• The control unit 350 preferably uses the clutch start delay and clutch stop delay to adjust the time at which the control unit 350 sends control signals to the swath controller 1500 such that seed begins to dispense or stops dispensing at the desired position in the field.
  • According to a preferred process 3600 illustrated in FIG. 15B, the control unit 350 estimates the time to the next stop-planting boundary at block 3652 (preferably using the current planter speed and the distance to the boundary) and compares said time to the clutch stop delay at block 3654. If the time to the next stop-planting boundary is equal to the clutch stop delay, then the control unit 350 preferably disengages the clutch at block 3656. According to a preferred process 3700 illustrated in FIG. 15C, the control unit 350 estimates the time to the next start-planting boundary at block 3762 (preferably using the current planter speed and the distance to the boundary) and compares said time to the motor stop delay at block 3764. If the time to the next start-planting boundary is equal to the motor stop delay, then the control unit 350 preferably starts the motor at block 3766. The foregoing process 3500 may be performed during in-field operation in order to determine the clutch start delay and clutch stop delay under current or near-current operating conditions.
  • Empirical data has shown that even under nearly equivalent operating conditions, there is a variation in clutch stop delay. FIG. 16A shows a graph 4000 illustrating components of delay associated with swath controllers 1500. The x-axis 4145 of graph 4000 represents the distance (in inches) traveled by the planter 10 after the clutch of the swath controller 1500 is disengaged. Data sets 4150 and 4155 represent tests performed at varying seed population rates 4140 in units of seeds per acre. Bars 4100 represent a physical delay (measured in inches traveled) associated with the electronic and pneumatic components of the variable rate drive 1600. Bars 4110 represent a rotational delay (measured in inches traveled) resulting from the mechanical action of the clutch in the swath controller 1500. Bars 4120 represent a delay (measured in inches traveled) associated with the time required for the last seed 11 to be released from the seed meter 30 and pass the seed sensor 200. Each set 4160 of data shows (from bottom to top) the total delay including the rotational delay 4110, the total delay not including the rotational delay 4110, and a last plant range 4130 representing the range between total delay without rotational delay 4110 and with rotational delay 4110.
  • Continuing to refer to FIG. 16A, the rotational delay 4110 varies because once the clutch is disengaged at a random rotational position of a shaft rotating within the clutch, the clutch will have to rotate through varying degrees before contacting a stopping member. The range in rotational delay 4110 will change based on the seed population rate because the clutch will be rotating faster at higher seed population rates.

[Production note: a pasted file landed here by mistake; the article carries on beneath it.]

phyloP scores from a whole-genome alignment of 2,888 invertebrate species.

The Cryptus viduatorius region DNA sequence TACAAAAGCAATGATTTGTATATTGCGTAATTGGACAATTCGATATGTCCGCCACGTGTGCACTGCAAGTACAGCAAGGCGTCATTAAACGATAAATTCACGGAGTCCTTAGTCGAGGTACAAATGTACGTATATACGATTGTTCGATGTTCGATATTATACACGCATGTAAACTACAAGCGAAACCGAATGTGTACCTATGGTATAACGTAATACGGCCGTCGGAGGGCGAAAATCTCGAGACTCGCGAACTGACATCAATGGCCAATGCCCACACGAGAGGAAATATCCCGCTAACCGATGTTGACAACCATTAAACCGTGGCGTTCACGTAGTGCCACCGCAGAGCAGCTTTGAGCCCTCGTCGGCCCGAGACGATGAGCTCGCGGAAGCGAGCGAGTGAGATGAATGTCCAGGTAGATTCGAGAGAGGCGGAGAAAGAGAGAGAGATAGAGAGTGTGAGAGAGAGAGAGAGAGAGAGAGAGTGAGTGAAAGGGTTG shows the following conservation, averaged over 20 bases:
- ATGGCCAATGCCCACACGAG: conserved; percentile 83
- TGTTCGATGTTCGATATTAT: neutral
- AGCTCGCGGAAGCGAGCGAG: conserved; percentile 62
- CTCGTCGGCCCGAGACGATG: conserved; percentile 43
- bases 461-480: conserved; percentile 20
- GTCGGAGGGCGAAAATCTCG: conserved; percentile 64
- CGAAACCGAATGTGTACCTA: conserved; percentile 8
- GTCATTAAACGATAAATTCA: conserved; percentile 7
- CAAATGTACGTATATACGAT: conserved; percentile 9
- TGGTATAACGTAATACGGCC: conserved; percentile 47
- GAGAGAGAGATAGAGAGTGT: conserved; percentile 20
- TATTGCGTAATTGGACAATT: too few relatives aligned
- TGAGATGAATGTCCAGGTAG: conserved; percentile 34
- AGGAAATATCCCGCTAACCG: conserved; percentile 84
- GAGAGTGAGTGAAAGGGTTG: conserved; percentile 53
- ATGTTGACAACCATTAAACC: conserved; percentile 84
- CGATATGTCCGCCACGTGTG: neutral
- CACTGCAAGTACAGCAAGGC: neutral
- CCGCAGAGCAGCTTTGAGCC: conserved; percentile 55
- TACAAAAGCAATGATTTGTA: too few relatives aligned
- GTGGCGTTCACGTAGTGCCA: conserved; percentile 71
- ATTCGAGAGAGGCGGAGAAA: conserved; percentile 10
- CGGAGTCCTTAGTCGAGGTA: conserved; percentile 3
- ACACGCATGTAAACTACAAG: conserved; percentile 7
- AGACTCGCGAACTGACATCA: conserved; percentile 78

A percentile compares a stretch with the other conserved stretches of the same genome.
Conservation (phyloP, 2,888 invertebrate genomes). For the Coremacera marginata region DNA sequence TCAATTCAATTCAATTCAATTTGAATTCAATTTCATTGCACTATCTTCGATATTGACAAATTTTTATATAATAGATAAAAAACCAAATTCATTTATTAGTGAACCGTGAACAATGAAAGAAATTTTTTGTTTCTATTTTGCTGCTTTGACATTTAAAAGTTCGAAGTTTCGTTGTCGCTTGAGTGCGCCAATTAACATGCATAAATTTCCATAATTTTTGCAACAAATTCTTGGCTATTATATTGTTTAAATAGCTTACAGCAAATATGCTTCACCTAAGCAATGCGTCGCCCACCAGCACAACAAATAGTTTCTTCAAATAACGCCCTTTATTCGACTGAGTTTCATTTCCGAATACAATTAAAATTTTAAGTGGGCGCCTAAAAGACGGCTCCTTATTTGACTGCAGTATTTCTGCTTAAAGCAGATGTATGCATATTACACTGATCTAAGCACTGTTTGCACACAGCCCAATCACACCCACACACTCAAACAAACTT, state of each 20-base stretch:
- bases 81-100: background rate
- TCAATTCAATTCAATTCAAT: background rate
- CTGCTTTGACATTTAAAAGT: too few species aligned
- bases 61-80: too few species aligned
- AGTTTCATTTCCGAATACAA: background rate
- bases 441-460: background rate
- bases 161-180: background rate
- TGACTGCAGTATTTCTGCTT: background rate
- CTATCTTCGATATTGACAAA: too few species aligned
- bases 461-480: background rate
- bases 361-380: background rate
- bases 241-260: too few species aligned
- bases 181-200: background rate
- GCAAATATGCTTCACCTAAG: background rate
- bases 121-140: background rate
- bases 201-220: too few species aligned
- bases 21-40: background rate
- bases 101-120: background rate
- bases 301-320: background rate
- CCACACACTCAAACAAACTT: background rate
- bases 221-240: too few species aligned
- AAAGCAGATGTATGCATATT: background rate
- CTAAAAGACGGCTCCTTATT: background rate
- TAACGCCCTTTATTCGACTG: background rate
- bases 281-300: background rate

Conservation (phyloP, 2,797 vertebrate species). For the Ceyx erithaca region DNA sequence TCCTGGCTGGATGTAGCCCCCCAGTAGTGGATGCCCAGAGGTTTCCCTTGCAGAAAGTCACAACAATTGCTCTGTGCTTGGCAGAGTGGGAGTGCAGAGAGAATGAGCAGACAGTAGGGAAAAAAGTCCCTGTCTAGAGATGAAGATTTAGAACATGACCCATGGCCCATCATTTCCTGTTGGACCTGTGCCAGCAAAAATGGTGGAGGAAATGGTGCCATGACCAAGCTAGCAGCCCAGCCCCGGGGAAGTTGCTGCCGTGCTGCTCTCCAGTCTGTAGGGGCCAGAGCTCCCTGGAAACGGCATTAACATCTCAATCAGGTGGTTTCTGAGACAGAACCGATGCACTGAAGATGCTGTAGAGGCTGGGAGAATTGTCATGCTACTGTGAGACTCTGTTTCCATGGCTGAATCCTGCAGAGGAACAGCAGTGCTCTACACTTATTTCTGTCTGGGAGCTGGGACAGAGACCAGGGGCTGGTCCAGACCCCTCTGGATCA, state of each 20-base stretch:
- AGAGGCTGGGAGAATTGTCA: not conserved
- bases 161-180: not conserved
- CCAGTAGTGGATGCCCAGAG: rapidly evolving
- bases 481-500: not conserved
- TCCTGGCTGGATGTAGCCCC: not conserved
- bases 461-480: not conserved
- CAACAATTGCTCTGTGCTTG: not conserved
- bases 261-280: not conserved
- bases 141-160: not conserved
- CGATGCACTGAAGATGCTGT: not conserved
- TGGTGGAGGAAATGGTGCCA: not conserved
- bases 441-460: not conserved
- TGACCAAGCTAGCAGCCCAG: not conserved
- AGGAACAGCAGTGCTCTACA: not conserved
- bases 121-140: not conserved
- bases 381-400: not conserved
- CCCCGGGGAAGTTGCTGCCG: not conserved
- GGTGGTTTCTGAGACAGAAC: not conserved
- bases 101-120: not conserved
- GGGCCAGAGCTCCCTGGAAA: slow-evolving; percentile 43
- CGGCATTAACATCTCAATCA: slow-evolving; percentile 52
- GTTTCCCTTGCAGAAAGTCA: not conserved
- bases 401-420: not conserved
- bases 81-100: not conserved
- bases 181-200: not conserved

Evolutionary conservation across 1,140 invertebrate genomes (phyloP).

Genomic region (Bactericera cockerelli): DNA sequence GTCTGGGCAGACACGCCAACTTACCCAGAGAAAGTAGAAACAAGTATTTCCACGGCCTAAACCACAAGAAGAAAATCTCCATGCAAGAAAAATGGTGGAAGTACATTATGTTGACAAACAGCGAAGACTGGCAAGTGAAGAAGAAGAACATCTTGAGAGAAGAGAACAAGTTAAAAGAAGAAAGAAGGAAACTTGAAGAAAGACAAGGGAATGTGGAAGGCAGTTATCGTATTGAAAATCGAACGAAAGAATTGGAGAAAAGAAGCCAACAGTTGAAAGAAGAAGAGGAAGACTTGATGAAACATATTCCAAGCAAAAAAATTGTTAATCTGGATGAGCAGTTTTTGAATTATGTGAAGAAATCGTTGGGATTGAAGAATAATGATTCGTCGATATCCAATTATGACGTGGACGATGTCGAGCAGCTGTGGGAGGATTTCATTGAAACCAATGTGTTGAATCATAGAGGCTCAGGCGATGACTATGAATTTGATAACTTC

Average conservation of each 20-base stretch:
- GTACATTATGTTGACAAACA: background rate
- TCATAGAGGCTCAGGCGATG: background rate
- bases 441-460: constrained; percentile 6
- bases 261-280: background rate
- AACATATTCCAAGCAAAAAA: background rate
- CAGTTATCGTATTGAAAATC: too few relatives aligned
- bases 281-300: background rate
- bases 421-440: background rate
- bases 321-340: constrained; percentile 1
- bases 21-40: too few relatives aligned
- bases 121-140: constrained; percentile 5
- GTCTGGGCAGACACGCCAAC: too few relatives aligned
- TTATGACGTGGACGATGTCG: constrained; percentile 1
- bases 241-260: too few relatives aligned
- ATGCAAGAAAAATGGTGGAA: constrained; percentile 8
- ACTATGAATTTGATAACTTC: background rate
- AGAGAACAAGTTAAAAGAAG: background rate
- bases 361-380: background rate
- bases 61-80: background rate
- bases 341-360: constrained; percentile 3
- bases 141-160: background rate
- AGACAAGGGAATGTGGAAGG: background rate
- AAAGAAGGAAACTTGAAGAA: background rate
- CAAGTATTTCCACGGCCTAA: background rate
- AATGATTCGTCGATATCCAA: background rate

• Thus a preferred embodiment of seeding control system 1005 is configured to determine a range of delays between a control signal sent to the swath controller 1500 and an operational change in the swath controller 1500, namely engaging or disengaging the clutch. The control unit 350 preferably performs this process multiple times to obtain a distribution of clutch stop delays. The tenth percentile of the distribution of clutch stop delays is approximately equal to the physical delay 4100.
  • In a preferred process 4500 illustrated in FIG. 16B, the control unit 350 determines and stores a total clutch stop delay (preferably as determined in blocks 3530 through 3555 in process 3500 of FIG. 6) at block 4510. This process is repeated (preferably at the same seed population rate) until clutch stop delay has been determined a threshold number of times (e.g., five) at block 4520. At block 4530, the control unit 350 preferably determines the fixed physical clutch stop delay 4100 (e.g., by finding the tenth percentile of the distribution of total delays). At block 4540, the control unit 350 preferably determines the population-dependent rotational clutch stop delay 4110 (e.g., by subtracting the 10th percentile of the distribution of total delays from the ninetieth percentile of the distribution of total delays).
  • In operation, when the control unit 350 is accessing the clutch stop delay (e.g., at step 3654 of process 3600 illustrated in FIG. 15B), the control unit preferably modifies the rotational delay 4110 based on the ratio between the population rate at which the rotational delay 4110 was determined and the active population rate. For example, if the rotational delay 4110 was determined at a population of 40,000 seeds per acre, then the rotational delay would be doubled at a population of 20,000 seeds per acre. Thus, the control unit 350 preferably adjusts a predicted component of clutch stop delay based on the active population rate.
  • As is illustrated in data set 4150 and data set 4155 of FIG. 16A, by adjusting the time at which the control signal is sent to swath controller 1500 according to this method at each seed population rate 4140, the last plant ranges 4130 become centered at a desired distance 4160 at each seed population rate 4140.